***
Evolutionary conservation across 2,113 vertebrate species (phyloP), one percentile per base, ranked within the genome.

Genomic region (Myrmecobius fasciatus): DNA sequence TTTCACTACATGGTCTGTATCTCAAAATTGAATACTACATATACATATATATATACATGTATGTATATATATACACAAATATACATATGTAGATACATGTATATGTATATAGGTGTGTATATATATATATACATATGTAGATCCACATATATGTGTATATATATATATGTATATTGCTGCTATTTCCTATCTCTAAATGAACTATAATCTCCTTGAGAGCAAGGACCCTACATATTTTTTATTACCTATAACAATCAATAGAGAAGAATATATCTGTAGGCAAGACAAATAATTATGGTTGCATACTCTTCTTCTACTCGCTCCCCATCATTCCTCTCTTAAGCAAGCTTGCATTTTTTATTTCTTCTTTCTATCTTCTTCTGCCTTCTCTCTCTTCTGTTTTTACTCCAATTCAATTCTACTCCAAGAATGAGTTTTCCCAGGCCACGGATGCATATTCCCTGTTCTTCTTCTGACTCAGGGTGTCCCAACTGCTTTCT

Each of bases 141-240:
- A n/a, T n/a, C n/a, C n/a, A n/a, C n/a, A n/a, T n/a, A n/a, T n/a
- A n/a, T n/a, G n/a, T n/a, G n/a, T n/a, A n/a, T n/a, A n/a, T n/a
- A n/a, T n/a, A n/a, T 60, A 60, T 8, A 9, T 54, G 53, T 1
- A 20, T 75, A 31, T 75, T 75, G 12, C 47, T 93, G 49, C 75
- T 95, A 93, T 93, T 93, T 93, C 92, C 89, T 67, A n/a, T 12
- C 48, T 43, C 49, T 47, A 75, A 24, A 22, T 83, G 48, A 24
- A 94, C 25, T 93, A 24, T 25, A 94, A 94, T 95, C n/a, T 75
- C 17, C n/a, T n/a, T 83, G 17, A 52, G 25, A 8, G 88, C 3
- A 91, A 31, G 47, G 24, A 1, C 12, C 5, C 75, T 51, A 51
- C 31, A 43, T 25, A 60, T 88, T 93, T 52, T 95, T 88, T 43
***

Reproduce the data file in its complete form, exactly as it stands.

Evolutionary conservation across 2,113 vertebrate species (phyloP), one percentile per base, ranked within the genome.

Genomic region (Myrmecobius fasciatus): DNA sequence TTTCACTACATGGTCTGTATCTCAAAATTGAATACTACATATACATATATATATACATGTATGTATATATATACACAAATATACATATGTAGATACATGTATATGTATATAGGTGTGTATATATATATATACATATGTAGATCCACATATATGTGTATATATATATATGTATATTGCTGCTATTTCCTATCTCTAAATGAACTATAATCTCCTTGAGAGCAAGGACCCTACATATTTTTTATTACCTATAACAATCAATAGAGAAGAATATATCTGTAGGCAAGACAAATAATTATGGTTGCATACTCTTCTTCTACTCGCTCCCCATCATTCCTCTCTTAAGCAAGCTTGCATTTTTTATTTCTTCTTTCTATCTTCTTCTGCCTTCTCTCTCTTCTGTTTTTACTCCAATTCAATTCTACTCCAAGAATGAGTTTTCCCAGGCCACGGATGCATATTCCCTGTTCTTCTTCTGACTCAGGGTGTCCCAACTGCTTTCT

Each of bases 141-240:
- A n/a, T n/a, C n/a, C n/a, A n/a, C n/a, A n/a, T n/a, A n/a, T n/a
- A n/a, T n/a, G n/a, T n/a, G n/a, T n/a, A n/a, T n/a, A n/a, T n/a
- A n/a, T n/a, A n/a, T 60, A 60, T 8, A 9, T 54, G 53, T 1
- A 20, T 75, A 31, T 75, T 75, G 12, C 47, T 93, G 49, C 75
- T 95, A 93, T 93, T 93, T 93, C 92, C 89, T 67, A n/a, T 12
- C 48, T 43, C 49, T 47, A 75, A 24, A 22, T 83, G 48, A 24
- A 94, C 25, T 93, A 24, T 25, A 94, A 94, T 95, C n/a, T 75
- C 17, C n/a, T n/a, T 83, G 17, A 52, G 25, A 8, G 88, C 3
- A 91, A 31, G 47, G 24, A 1, C 12, C 5, C 75, T 51, A 51
- C 31, A 43, T 25, A 60, T 88, T 93, T 52, T 95, T 88, T 43